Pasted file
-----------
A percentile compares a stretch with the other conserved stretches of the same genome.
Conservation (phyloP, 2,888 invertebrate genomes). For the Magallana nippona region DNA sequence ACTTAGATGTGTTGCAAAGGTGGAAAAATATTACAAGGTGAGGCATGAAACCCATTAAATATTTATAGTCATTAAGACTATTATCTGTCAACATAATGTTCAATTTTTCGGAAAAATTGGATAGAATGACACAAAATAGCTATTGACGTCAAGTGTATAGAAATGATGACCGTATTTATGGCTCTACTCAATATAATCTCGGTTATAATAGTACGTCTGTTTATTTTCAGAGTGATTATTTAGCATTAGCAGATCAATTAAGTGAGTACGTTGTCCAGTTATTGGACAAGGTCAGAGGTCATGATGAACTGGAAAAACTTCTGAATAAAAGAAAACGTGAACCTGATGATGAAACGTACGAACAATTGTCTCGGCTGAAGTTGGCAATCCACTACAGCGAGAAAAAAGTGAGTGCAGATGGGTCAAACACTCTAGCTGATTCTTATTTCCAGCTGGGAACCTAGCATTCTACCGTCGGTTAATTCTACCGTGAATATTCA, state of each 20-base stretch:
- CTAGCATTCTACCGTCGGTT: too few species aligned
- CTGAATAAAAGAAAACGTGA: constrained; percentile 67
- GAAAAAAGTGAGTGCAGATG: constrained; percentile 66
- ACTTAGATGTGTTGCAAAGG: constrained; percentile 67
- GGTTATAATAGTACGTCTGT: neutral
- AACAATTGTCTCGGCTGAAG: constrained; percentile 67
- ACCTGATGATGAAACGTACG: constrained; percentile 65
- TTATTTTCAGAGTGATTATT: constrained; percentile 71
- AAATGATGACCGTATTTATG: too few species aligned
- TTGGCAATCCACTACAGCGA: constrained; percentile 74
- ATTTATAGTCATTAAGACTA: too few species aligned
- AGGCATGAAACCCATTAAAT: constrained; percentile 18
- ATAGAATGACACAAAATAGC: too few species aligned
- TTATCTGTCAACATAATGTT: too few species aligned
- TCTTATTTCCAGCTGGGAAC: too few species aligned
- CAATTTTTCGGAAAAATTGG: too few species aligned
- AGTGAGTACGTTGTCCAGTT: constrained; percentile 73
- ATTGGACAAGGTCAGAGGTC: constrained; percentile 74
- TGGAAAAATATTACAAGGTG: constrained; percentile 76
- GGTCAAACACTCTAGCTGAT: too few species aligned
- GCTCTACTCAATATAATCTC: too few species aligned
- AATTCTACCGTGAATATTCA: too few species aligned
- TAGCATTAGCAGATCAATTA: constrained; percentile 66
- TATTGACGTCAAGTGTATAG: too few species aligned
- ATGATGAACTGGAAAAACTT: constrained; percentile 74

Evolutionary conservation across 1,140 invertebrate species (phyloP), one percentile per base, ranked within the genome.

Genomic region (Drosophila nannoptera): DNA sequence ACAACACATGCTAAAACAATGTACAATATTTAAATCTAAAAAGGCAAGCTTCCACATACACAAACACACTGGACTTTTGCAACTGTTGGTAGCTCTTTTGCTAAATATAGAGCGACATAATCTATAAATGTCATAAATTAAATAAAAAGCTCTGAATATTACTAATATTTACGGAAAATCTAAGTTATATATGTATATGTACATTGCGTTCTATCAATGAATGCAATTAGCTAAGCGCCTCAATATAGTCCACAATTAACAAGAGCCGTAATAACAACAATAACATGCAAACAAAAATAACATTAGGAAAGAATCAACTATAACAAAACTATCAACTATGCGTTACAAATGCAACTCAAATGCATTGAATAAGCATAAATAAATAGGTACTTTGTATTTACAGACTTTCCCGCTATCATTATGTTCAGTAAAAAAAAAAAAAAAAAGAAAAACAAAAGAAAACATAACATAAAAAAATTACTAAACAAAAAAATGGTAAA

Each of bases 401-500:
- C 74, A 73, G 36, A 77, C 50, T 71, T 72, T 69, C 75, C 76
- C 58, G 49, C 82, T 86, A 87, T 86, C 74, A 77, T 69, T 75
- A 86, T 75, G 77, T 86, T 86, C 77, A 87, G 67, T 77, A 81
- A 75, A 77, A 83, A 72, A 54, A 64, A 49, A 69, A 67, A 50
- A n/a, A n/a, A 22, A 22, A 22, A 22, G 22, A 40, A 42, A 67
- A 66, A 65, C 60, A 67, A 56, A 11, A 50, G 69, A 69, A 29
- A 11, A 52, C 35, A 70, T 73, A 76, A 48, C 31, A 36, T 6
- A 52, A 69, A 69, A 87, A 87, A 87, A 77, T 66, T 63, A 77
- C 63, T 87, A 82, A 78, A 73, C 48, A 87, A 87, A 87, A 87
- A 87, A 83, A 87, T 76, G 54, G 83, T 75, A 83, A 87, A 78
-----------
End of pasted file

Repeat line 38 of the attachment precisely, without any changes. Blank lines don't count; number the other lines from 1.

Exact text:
- A 52, A 69, A 69, A 87, A 87, A 87, A 77, T 66, T 63, A 77